Corrected what now?
Skylarking was XTC’s breakthrough album in the United States, and a deeply troubled production in every sense of the word. Every fan knows about group frontman Andy Partridge’s sour working relationship with producer Todd Rundgren, which he likened to “two FÁ¼hrers in one bunker” and which threatened to send the entire project flying off the rails. But the troubles went further than that. Partridge complained for years that the album XTC got out of the sessions was nowhere near the product they had expected. Skylarking’s rocky gestation showed through in the finished vinyl, which sounded noticeably brittle, distant and paper-thin — a particularly grievous blow for a band that took great care in achieving the sound they wanted in the studio.
Partridge chalked this up to Rundgren’s poor engineering skills, and while he overstated the case, it turns out he had a point. While preparing a new vinyl pressing for Partridge’s own Ape House label, engineer John Dent found a flaw in the original stereo master tape that stemmed from a badly patched console in Rundgren’s studio. The stereo master had a reversed polarity, whatever that exactly is, and with a little knob-twiddling, Dent was able to finally restore the album that XTC had expected to hear way back in 1986.
So is this something worth getting excited about? If you’re a fan of XTC, or of great pop music in general, it very much is. “Remastered” is one of the great marketing chimeras of the recording industry, often little more than a gimmick to get listeners to re-buy a favorite album for the promise of a few added bits of fidelity that no one other than a Dolby mastering engineer can appreciate. Skylarking, however, is the real deal. It’s not a radical transformation — this doesn’t suddenly sound like a Rick Rubin production — but it illustrates how much we’ve been missing without knowing it for the past 28 years.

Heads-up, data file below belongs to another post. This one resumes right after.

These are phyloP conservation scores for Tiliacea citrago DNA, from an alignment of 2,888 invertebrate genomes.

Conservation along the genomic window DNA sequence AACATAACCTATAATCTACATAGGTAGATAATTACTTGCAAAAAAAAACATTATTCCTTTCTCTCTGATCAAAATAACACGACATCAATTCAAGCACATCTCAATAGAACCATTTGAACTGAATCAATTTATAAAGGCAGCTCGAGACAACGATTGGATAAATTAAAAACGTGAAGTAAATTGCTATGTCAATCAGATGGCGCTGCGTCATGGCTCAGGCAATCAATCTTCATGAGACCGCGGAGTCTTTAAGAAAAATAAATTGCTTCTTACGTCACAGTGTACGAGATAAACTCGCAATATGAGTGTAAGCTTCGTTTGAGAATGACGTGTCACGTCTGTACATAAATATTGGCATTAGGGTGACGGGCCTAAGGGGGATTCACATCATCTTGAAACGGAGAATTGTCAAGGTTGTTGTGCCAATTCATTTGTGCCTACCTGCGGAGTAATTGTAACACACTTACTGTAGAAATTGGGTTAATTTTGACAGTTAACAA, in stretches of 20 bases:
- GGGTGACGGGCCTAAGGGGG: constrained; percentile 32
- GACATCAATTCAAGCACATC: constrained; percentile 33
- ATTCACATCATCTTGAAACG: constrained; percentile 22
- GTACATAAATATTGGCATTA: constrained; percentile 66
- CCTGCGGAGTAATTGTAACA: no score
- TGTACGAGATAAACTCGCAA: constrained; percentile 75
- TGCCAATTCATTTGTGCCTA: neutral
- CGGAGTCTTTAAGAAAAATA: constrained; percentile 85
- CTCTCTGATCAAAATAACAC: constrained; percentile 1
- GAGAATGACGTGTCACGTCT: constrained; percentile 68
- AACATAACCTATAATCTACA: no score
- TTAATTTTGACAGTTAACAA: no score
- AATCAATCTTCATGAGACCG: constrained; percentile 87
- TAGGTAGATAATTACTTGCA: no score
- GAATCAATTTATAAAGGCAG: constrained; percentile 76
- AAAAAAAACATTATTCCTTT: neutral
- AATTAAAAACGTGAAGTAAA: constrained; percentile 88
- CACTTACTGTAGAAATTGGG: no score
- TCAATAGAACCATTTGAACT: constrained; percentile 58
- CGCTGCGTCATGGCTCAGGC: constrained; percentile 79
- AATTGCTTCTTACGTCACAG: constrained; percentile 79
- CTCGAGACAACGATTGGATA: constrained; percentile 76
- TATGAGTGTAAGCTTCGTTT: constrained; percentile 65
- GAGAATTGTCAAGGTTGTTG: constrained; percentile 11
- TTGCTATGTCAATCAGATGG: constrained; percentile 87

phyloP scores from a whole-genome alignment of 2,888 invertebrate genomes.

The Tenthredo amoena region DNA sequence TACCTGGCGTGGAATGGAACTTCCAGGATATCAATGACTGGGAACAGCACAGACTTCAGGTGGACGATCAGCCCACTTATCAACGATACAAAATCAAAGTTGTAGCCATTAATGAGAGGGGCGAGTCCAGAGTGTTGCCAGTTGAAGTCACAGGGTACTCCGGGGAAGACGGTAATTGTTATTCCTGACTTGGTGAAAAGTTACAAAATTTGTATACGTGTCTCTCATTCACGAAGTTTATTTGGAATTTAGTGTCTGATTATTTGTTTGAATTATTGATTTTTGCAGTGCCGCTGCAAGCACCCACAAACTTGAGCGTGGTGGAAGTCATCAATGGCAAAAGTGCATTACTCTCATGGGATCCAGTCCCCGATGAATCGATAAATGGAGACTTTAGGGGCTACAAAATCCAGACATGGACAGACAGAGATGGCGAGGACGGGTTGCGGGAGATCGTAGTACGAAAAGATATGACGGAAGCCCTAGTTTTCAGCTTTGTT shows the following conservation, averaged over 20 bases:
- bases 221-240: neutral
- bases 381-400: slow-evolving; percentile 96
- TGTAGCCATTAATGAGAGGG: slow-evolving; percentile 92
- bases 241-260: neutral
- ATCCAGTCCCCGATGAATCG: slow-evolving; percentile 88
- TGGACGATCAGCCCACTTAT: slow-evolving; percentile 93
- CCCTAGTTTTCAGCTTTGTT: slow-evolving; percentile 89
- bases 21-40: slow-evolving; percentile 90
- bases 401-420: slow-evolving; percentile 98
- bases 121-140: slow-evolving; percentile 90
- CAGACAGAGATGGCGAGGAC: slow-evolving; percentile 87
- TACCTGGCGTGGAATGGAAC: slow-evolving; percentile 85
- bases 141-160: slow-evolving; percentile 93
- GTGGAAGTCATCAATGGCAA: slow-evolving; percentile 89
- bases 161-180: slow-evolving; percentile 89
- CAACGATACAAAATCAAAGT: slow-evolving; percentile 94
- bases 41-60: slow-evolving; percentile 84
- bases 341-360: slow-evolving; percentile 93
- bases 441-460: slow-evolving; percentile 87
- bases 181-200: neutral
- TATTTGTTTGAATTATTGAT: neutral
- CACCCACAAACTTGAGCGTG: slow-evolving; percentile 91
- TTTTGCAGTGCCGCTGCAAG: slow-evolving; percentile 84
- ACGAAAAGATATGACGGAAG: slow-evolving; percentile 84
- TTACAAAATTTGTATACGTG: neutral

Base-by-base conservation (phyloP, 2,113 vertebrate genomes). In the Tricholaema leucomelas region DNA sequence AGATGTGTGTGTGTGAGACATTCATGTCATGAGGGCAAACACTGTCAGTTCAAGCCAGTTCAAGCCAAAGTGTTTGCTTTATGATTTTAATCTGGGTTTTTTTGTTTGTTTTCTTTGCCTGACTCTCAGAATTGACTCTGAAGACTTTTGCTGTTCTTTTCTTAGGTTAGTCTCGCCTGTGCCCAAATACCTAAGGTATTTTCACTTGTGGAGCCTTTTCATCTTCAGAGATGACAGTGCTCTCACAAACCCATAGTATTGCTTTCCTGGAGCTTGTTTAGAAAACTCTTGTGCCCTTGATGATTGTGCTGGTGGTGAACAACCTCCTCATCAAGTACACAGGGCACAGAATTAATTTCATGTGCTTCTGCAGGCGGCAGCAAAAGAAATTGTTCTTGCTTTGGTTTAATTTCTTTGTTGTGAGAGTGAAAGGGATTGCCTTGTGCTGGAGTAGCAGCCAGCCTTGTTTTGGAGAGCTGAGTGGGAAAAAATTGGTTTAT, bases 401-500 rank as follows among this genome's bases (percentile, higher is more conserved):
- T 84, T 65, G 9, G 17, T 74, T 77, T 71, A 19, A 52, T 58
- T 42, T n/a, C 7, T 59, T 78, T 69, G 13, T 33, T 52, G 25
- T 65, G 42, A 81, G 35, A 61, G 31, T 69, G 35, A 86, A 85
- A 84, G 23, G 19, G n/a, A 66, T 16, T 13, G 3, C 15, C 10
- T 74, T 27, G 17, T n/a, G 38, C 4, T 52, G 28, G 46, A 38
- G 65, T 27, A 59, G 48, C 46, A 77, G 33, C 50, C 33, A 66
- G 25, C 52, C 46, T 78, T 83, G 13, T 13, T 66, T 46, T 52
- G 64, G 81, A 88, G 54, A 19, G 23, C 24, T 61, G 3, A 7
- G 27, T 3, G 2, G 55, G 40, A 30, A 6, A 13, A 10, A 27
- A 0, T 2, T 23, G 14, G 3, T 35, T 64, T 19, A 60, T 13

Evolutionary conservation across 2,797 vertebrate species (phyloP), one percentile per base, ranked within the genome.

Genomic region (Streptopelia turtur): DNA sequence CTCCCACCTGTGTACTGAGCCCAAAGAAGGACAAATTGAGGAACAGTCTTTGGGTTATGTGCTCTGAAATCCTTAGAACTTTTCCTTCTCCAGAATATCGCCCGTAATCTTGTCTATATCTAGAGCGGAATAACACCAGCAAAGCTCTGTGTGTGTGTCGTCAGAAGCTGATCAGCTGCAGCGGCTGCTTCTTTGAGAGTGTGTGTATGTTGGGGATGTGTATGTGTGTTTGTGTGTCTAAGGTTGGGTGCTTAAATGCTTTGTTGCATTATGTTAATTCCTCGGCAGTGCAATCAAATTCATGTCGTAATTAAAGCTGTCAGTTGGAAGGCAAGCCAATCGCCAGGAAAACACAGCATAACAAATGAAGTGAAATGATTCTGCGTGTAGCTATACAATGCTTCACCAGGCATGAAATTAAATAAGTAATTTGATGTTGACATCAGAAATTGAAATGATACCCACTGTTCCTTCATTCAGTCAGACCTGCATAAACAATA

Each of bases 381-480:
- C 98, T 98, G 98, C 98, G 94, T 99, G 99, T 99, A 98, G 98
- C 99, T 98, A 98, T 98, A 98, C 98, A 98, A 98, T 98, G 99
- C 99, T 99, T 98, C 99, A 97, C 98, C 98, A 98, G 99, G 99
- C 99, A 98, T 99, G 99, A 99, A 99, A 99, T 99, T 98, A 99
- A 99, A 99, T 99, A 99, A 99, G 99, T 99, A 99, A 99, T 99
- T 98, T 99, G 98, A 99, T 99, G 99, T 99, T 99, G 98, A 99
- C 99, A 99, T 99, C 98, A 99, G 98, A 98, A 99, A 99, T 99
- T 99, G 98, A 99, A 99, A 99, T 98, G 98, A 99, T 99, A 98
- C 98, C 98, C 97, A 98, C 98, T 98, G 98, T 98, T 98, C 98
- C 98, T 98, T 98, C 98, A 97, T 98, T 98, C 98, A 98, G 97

In its previous incarnations, Skylarking was like a cake with a heavy top layer, a thin bottom and no middle. It’s high end was shrill and shimmery, its lows lopped off and lacking punch. The new edition restores Skylarking’s gutted mid-tones and brings a new level of clarity to its entire soundscape. The bass, in particular, is revelatory. Partridge may have complained the most about Rundgren, but it turns out to be bass player Colin Moulding who was done the worst by the original mix. From the first number, Partridge’s languid “Summer’s Cauldron,” Moulding’s bass is warm, crisp and fully present, firmly driving the song — and the album — as it was intended to do. The album as a whole is more, well, whole, with a full, natural dynamic range. There are moments when this equates to a reduced sense of “attack,” most noticeably in “Dear God.” The song’s pounding, rage-fueled coda is more in-your-face in the previous versions (particularly the Virgin remaster from 2001), but the new Skylarking eschews such histrionics in favor of a broader, more balanced spectrum of sound. It’s a trade worth making.
In making this definitive version of the album, Partridge created a new running order accommodating both “Dear God” and “Mermaid Smiled” (read this if you don’t already know why that matters) and restored his initial idea for the album’s cover art, scuttled because several British music retailers — can you imagine? — said they wouldn’t stock it. As if that weren’t icing enough, this version corrects a longstanding pet peeve of mine: the track “1,000 Umbrellas” now begins cleanly on the first verse, not with that chopped-off “—greyyyyyy” carried over from “Ballet for a Rainy Day.” This is the version of Skylarking that belongs in your library.
Buy Skylarking direct from Ape House.